On March 8, 1669, Etna began erupting. The citizens of Catania thought they could challenge the volcano. Unfortunately, they were wrong. The population of the city watched from the shores of the Ionian Sea as towns north and west of them were destroyed. Thinking their city walls would be a match Mother Nature’s wrath, they stayed put. Over subsequent weeks however, multiple powerful eruptions and noxious fumes killed thousands of people. Another casualty of Etna’s wrath during that eruption was Castello Ursino, pictured.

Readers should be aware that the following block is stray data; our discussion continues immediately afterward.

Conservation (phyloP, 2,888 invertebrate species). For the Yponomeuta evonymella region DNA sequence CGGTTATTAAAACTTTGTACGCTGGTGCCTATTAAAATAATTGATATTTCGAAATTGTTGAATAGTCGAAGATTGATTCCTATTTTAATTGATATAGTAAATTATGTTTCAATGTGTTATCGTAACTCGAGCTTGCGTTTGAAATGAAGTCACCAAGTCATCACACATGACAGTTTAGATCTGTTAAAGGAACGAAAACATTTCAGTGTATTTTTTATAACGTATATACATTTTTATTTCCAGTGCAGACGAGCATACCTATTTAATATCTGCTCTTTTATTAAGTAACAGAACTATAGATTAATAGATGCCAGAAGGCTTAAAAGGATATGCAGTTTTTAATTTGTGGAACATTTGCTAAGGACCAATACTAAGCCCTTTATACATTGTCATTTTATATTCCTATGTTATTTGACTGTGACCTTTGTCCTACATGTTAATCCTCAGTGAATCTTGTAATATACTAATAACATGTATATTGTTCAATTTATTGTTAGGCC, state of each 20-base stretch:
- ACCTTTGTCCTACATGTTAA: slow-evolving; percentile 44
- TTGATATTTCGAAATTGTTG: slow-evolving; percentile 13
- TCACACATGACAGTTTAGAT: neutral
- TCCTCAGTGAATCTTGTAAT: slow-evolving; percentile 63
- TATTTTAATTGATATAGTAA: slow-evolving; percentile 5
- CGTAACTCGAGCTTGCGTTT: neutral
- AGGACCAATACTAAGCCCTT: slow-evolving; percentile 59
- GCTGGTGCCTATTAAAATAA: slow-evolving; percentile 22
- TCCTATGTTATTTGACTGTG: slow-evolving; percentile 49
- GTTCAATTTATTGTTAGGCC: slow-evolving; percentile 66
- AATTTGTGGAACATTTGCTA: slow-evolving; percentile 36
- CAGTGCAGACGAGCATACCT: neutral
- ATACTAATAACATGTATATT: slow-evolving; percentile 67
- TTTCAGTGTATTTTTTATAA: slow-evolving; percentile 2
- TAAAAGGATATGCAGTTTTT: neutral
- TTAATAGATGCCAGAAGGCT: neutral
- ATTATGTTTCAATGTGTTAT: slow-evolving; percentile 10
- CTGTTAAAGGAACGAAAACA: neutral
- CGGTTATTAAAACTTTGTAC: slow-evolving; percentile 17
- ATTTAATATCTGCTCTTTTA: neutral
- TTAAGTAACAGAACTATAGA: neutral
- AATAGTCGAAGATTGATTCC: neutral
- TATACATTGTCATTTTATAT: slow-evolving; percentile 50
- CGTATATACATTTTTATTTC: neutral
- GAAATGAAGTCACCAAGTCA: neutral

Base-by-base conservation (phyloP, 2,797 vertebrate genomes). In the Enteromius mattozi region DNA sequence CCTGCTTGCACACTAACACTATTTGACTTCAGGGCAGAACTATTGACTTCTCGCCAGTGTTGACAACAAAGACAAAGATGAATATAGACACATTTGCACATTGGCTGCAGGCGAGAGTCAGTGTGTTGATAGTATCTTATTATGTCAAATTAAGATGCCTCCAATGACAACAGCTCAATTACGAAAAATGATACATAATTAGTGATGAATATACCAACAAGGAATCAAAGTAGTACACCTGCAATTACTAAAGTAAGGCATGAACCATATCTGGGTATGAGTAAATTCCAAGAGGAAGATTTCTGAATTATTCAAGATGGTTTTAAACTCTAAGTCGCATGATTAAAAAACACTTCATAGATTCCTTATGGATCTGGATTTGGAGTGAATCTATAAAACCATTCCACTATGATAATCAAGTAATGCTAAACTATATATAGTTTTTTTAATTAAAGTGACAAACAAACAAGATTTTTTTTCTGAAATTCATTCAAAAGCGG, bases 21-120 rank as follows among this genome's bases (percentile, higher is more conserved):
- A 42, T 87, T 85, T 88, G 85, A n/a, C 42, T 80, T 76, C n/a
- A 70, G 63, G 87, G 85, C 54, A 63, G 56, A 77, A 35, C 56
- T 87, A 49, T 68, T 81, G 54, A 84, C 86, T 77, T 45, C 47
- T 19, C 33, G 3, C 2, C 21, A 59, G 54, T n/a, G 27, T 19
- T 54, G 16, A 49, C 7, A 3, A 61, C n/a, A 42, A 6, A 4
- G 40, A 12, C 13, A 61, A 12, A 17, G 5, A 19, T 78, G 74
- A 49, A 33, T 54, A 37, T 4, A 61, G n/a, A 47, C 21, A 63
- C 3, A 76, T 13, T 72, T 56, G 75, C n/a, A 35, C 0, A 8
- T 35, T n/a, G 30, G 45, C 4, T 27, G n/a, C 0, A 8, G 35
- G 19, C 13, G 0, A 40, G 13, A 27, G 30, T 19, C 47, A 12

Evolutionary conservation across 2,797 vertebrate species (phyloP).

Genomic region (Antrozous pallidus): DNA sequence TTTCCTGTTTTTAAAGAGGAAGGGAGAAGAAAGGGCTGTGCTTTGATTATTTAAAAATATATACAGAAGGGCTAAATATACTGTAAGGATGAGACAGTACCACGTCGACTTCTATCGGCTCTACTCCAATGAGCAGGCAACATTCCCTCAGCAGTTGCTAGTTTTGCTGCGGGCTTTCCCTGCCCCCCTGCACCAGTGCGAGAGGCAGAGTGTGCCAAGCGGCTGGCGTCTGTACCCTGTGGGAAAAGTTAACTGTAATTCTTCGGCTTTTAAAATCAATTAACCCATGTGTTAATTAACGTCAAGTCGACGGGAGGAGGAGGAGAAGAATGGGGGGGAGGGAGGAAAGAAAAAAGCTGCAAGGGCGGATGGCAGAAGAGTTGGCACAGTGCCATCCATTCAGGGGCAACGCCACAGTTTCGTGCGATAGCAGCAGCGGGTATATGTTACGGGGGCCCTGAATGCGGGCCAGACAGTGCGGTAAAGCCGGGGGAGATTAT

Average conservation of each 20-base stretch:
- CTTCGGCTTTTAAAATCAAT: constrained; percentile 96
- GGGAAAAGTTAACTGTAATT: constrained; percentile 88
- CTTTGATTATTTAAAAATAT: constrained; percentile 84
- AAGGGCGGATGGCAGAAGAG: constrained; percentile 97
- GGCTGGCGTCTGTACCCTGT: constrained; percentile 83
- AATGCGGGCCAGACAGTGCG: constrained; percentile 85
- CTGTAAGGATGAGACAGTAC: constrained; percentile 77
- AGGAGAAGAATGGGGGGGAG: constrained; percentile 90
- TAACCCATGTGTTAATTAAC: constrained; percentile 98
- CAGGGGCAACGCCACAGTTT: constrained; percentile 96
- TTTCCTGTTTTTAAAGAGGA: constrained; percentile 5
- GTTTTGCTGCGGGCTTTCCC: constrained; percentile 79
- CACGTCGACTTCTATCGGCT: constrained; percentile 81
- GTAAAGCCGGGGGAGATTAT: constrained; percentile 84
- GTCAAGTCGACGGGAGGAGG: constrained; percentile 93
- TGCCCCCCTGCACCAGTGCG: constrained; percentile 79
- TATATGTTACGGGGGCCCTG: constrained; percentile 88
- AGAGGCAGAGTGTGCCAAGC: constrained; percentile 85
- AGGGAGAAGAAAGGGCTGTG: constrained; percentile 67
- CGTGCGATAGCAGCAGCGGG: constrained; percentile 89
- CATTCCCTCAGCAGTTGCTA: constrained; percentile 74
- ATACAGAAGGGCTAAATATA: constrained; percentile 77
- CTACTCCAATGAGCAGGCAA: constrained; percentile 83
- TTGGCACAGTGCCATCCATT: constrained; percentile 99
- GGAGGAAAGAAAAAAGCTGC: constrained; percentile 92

Commissioned by Holy Roman Emperor Frederick II in 1239 and surrounded by a moat, for centuries, the castle (which has 2-meter thick walls) seemed impenetrable, especially because it stood on a coastal promontory, surrounded by the sea. Well, the eruption of 1669 had no fear, and Etna’s lava flow filled the fortress’ moats and continued flowing past it, creating a new coastline. There was so much lava, that today, the castle, which now houses Catania’s civic museum, sits inland, about half a kilometer from the sea wall.
The message, still relevant today: don’t underestimate Etna!